The very first pre-requisite for dialogue with Orthodox Christians is to accept that the differences between us are at root theological. Yes, theological. And they are genuine, authentic, theological differences, and they are grave. You need to take that seriously if we are to get anywhere in dialogue.
It is neither accurate nor charitable to tell us the separation between us is because we Orthodox Christians are simply unforgiving, as in this remark:
I will never quite grasp the animus of the Orthodox attitude towards the Catholic Church. I know that many (and in fact most) regard Western Christianity as unorthodox, but I rather suspect that this is an historical grievance looking for a doctrinal excuse.At least such a dismissive remark does acknowledge that there are grievances -- conveniently relegating them to history, however, and ignoring the current and continuing grievances.
But historically, we made the doctrinal issues clear three hundred years before the first significant grievance, the sacking of Constantinople in 1204 by Catholic Crusaders.
Nor does it further the cause of Christian unity to tell us our differences are merely products of our proud imagination. Do not, for example, say this:
My contention would be that the Orthodox are simply creating doctrinal errors that don’t exist. On any of the issues you cite … the “difference” comes about because of exaggerated Orthodox insistence that there must be a fundamental difference. We, on the other hand, see that the Eastern and Western theologies are compatible rather than contradictory. Because the doctrines that the East denies are not those which the West teaches, but those which they imagine we teach.Who has created anything? Our doctrine is the same as it has ever been, from centuries before the split. You are the ones who believe in "doctrinal development".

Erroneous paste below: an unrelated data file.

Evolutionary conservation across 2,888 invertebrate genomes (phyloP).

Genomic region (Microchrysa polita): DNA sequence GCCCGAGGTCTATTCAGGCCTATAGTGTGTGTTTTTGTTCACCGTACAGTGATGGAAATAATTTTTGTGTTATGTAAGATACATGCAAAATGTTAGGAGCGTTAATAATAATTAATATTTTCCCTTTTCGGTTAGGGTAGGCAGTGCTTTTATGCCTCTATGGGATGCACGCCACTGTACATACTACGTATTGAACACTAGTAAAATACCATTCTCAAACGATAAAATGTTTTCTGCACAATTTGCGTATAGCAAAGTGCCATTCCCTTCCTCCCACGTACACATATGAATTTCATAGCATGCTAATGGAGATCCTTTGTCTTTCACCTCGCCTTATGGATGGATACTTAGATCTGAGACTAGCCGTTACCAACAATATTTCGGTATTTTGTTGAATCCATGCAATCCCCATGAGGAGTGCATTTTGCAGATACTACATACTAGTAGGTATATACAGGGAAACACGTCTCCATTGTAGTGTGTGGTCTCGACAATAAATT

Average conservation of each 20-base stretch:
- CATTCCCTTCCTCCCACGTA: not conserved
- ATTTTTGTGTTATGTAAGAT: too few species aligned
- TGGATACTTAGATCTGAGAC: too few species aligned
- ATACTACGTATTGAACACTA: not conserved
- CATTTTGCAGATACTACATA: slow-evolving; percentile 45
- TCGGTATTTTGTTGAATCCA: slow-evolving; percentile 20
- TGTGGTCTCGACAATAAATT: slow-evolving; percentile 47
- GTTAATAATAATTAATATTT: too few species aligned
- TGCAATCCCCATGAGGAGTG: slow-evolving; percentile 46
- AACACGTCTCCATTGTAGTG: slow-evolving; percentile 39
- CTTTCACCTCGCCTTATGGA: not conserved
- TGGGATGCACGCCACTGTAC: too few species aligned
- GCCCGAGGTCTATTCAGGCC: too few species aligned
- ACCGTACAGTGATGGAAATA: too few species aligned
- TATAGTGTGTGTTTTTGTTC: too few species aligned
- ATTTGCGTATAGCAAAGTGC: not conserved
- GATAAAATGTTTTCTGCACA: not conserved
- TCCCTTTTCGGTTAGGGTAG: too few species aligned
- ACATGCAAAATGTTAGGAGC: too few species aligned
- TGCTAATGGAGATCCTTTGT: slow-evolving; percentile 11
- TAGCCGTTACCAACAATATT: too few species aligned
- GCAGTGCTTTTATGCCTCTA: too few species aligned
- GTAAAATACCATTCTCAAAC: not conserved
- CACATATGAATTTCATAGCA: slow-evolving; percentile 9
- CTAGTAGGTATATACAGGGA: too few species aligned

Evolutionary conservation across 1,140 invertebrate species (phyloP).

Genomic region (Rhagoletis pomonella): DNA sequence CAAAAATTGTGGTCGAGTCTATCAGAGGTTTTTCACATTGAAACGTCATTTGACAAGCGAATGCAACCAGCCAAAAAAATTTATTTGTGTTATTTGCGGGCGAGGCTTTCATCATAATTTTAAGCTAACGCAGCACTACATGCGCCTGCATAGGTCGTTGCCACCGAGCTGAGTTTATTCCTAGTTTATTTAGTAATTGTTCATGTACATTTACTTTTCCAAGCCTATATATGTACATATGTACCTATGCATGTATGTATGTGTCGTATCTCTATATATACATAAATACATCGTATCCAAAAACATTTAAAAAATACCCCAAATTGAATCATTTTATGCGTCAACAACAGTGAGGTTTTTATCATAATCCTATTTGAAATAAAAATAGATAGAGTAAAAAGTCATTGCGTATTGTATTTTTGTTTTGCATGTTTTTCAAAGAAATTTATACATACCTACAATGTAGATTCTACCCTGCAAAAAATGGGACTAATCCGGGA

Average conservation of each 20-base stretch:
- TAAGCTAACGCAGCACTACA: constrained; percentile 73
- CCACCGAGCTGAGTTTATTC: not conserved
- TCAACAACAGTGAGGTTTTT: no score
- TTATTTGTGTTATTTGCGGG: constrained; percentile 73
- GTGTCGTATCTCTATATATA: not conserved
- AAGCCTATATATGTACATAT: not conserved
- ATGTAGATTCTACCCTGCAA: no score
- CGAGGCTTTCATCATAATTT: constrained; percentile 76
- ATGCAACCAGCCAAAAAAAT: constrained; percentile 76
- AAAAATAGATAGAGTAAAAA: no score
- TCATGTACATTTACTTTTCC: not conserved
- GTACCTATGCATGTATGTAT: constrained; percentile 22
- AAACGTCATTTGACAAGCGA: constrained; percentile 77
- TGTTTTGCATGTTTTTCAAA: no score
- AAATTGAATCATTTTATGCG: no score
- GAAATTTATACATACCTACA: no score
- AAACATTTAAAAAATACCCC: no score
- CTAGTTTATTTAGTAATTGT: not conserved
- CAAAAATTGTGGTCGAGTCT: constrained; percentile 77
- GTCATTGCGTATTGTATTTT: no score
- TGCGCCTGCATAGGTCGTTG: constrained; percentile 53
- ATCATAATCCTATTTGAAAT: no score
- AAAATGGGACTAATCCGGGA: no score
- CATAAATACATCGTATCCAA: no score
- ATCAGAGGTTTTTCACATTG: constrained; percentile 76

But if you think Catholic and Orthodox teachings all mean the same thing, then say it the Orthodox way and put an end to the controversy. If you mean the same thing by the filioque as we mean without it, then say the Creed without it; as it's all the same, you've nothing to lose and much to gain. You could have done this a thousand years ago and ended or prevented all these centuries of bitter controversy, but you haven't and that tells us there is some meaning in the filioque more important to Catholics than union with the Orthodox. In other words, there's a real difference, a substantial one.
It would also be prudent, as well as more charitable, not to tell us the corollary to this insult, which is that we are ignorant:
the disagreements have arisen as a result of linguistic and cultural isolation rather than authentic disagreement on the heart of the faith.Upon what basis does this opinion rest?
And please, do not tell us you know and understand the Orthodox Christian faith better than the Orthodox do:
...the Protestant rejections really do amount to a disagreement, because they reject them in the context of a shared Western Church view ... Thus the Protestants really DO reject these doctrines, but we Catholics see these very doctrines as implicit within the Orthodox Faith as well as our own.Take the doctrine of the Immaculate Conception, for example. It is not implicit in the Orthodox Faith; instead, it is predicated upon the Catholic doctrine of Original Sin, which is not the same as the Orthodox doctrine of the Ancestral Sin. (The former has guilt and accountability for it being inherited by all of Adam's descendants.) In fact, the Immaculate Conception, far from being implicit in our Faith, actually undermines it, for Orthodox Christianity teaches that Christ healed fallen human nature by assuming it. By assuming fallen human nature - inherited from whom? from His mother - and uniting it to the Divine Nature, thereby purifying, sanctifying , re-creating that fallen human nature, without any compromise to the Divine.
I found all four of these dismissive insults on one blog, by one author, in regard to one post. But I have also found them in virtually every discussion with Catholics.
Unfortunately, the reality is that the gap between us is theological. It is not the result of animus or imagination or ignorance or misunderstanding. It is theological and very real. And it is both deep and wide. Facing this gap, acknowledging it for what it is, will be the first step toward bridging it.
But if all you are going to do is cast aspersions, well, don't expect not to create "animus"..